Doctor Kalousek from Spa-resorts.cz explains: “Risk factors for heart disorders are some specific conditions or lifestyle that make an individual more likely to develop a disease”. Such conditions and habits also can increase the probability that a current disease will get worse. But a good news is that heart disease risk factors could be changed positively by patients themselves. For example you can do something about smoking, high blood cholesterol, high blood pressure, overweight, physical inactivity, and diabetes. The latest researches show that more than 96 percent of those who die from heart diseases have at least one of the above major risk factors. Sure, some factors, such as age and family history can’t be changed. However for women, age becomes a risk factor at about 55. It is important to emphasize that women who have gone through early menopause, either naturally or because they have had a hysterectomy, are twice as likely to develop heart disease as women of the same age who have not yet gone through menopause. While certain risk factors cannot be changed, it is important to realize that women have control over many others. Despite of your age, background, or health status, you can reduce your risk of heart disease — and it doesn’t have to be too complicated. Protecting your heart can be as simple as taking a walk or getting the support you need to maintain a healthy weight.
Every Single Risk Factor Counts
Many women believe that doing just one healthy thing will take care of over their heart disease risk. For example, they may think that if they swim or walk regularly, they can still smoke and stay fairly healthy. “It is completely wrong assumption” – advices Dr. Kalousek. In order to protect your heart, you have to make changes that address each risk factor you have. You might make the changes gradually, one at a time. Other women may wonder, “If I have just one risk factor for heart disease — say, I’m overweight or I have high blood cholesterol — aren’t I more or less ‘safe’?” Absolutely not. Having just one risk factor can double a woman’s chance of developing heart disease.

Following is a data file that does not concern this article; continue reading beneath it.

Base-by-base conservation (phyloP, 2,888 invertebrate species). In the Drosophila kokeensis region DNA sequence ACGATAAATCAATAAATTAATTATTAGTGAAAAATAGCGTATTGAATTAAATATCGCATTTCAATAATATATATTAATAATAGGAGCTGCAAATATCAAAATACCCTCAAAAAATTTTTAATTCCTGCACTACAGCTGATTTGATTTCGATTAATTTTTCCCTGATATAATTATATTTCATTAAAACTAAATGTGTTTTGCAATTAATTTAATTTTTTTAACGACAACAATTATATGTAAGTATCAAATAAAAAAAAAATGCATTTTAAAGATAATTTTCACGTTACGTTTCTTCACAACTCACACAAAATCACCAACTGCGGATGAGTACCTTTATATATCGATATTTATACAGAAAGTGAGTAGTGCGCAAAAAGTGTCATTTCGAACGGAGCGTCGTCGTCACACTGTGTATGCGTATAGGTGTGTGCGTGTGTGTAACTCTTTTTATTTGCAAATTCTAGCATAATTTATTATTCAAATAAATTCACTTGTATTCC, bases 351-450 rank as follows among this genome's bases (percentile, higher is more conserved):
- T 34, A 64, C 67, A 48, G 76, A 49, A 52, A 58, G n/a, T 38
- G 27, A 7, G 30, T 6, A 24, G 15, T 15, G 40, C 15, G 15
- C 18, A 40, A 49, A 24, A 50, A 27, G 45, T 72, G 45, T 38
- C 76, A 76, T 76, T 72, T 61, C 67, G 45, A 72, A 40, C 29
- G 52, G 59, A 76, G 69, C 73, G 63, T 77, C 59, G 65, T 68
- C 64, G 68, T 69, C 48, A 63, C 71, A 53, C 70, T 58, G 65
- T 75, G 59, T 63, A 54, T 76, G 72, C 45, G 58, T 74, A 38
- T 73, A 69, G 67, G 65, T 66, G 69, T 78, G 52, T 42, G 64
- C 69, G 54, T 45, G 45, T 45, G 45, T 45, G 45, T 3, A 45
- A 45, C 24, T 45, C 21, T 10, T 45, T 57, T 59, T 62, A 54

The regrettable “Multiplier Effect”
Having more than one risk factor is especially grave, because as studies show risk factors tend to accumulate and worsen each other’s effects. Having two risk factors increases the chance of developing heart disease significantly. Having three or more risk factors increases the chance more than tenfold. The fact is, most women in midlife already have heart disease risk factors. The message is clear: Every woman needs to take her heart disease risk seriously — and take action now to reduce that risk.
Many women think that for example breast cancer is a bigger threat than heart disease. But the leading causes of death for American women in the year 2004 were in particular heart disease (332,313 cases) and all types of cancer were at the second place (265,022 cases).